In Chariots of Fire, winner of the Academy Award for Best Picture (along with three others) in 1982, Harold Abrahams, winner of the 1924 gold medal in the 100 meter race, compares his compulsively driven personality unfavorably to that of his friend Aubrey Montague who finished sixth in the steeplechase that year.
For all his fame and success, Abrahams laments he has never found contentment: “You, Aubrey, are my most complete man,” because, and I am paraphrasing now, you are content with who you are and do not spend your life as I have always trying relentlessly to prove your worth.
My New Year’s resolution for 2020 is to strive for the contentment that Abrahams saw in his friend Montague.
Psalm 131 frames my quest:
(Help me so that)
My heart is not haughty,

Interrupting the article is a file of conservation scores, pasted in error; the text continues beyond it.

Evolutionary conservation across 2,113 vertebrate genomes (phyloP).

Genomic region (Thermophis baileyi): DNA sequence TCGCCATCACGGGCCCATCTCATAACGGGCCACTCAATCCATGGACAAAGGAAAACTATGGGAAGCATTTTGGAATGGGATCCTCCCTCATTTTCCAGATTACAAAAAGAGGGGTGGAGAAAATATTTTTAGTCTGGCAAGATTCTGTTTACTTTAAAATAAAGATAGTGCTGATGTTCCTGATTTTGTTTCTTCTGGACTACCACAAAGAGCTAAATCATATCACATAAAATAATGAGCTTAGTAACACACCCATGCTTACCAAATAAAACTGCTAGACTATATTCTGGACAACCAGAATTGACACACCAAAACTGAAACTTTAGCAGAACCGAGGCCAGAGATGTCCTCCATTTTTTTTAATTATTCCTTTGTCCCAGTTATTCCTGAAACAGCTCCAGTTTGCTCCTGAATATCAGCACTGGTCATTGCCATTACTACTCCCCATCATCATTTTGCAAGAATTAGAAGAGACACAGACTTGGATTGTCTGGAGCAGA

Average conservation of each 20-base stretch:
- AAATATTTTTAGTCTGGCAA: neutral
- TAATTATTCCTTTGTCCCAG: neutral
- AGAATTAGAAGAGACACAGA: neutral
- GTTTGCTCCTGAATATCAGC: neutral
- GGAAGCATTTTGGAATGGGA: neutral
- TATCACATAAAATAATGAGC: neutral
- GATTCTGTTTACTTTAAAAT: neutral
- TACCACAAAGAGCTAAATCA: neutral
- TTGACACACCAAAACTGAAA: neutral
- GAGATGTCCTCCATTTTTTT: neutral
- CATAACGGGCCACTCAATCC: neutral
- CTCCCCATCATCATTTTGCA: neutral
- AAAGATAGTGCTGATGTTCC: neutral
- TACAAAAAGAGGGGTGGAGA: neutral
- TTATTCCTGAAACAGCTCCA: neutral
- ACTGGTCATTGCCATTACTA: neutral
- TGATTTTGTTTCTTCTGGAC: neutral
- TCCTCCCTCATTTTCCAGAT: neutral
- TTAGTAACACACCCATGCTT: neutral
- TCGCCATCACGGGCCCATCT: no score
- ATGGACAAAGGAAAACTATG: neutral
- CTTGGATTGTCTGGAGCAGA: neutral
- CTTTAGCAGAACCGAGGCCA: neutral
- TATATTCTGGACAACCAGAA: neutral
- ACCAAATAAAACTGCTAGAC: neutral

nor my eyes too lofty.
Neither do I exercise myself
in things too great
or too far beyond me.
Surely I have stilled
and quieted my soul
like a weaned child
with his mother.
Let my being be like
a weaned child. (Psalm131:1-2)
As a New Year begins, I hope to be as good a person, husband, father, grandfather, friend and rabbi that I can be.
“Who is rich,” asked the second-century Sage, Simeon ben Zoma?
“The one who appreciates what he has.” (Pirke Avot 4:1)
You have blessed me in ways too numerous to count.
Help me to quell regret for things that elude me
With profound gratitude for the things that I have.
May I come to realize, at last,
That the constant pursuit of more—
Is in the words of Kohelet:
“Vanity and a striving after wind.” (Ecclesiastes 1:14)
Grant me, I pray, health and strength
To – in the days and years left to me –
Make life just a bit better